” Most ladies let the men of the family make decisions for them and the ones in marriages in which the man has money give up their dignity to have the comforts.”
I looked at him and said, “Are you talking about cousin Aki?”
She was not our real cousin but her dad was my dad's best friend and her mother called my dad “my brother.” The family was very religious but kind and I liked Uncle Heidar because he was kind and always praised me for my accomplishments.
Aki was tall and loud but not very attractive and not a very good student either. She finished ninth grade and being tall and big she looked older. Many suitors who wanted to associate themselves with her family began to ask Uncle Heidar for her hand in marriage.
He had favored a young man who seemed very sweet and pro-women because my dad praised Asad as progressive-minded, one that could be a good match, but she chose the man who had several night clubs in Tehran despite the warning of the family that they came from two different backgrounds and she would have difficulty.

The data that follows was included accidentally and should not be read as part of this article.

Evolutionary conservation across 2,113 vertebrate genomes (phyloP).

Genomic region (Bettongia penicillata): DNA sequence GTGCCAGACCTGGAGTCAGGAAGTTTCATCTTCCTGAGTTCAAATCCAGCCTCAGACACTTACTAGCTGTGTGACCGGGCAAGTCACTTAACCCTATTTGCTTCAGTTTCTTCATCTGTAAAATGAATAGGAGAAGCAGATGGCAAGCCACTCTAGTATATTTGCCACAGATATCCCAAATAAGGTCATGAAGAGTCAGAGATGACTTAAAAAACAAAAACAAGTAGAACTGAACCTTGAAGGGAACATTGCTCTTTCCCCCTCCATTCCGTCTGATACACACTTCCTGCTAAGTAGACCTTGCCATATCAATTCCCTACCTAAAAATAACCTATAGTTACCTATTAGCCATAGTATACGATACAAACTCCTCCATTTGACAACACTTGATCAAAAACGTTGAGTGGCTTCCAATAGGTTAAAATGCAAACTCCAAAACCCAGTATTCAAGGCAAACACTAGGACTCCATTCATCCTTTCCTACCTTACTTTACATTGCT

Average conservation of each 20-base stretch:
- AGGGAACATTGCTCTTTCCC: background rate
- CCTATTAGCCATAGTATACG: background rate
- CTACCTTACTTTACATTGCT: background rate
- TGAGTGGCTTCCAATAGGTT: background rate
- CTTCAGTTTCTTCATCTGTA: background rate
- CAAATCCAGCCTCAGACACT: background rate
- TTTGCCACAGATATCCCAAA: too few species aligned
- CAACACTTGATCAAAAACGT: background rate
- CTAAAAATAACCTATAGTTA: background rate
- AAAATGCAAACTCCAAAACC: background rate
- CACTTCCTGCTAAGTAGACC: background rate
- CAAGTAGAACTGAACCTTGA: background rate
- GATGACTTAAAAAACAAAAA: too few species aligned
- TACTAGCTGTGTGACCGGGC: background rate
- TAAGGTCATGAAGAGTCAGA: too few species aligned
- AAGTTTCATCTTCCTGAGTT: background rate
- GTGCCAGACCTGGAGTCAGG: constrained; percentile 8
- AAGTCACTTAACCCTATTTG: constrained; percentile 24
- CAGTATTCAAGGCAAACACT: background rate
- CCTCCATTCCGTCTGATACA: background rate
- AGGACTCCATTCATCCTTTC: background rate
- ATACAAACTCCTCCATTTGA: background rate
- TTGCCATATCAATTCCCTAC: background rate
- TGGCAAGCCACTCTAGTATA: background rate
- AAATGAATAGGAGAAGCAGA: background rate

She married him and they had two kids. I had gone to their new house in Tehran with the exaggerated decor of expensive objects as well as waterfalls inside, which was quite annoying, eating lunch indoors with that huge thing trickling water.
As young as I was it was evident she was unhappy and a few times they snapped at each other but she took me to her bedroom to show me all her material possessions she had bought on her recent trips to Europe.
My dad said later that Aki did have a choice if she wanted to and would be welcomed back by her parents and taken care of, but she remained married and miserable because she did not want to be called divorced!
I honestly often marveled at how ahead of his time my father was because I never heard my friend's fathers talk like him and even several doctors educated in Europe had backward views when it came to their daughters, yet my dad always stood for women's rights. In my older years I would realize that I always compare men to my dad and find very few are so pro-women like him.
My dad paid the bill and we walked out. I felt better as I always did talking to my dad because he always had the best answers. I was not angry but disappointed at Nazi's lack of courage to fight back.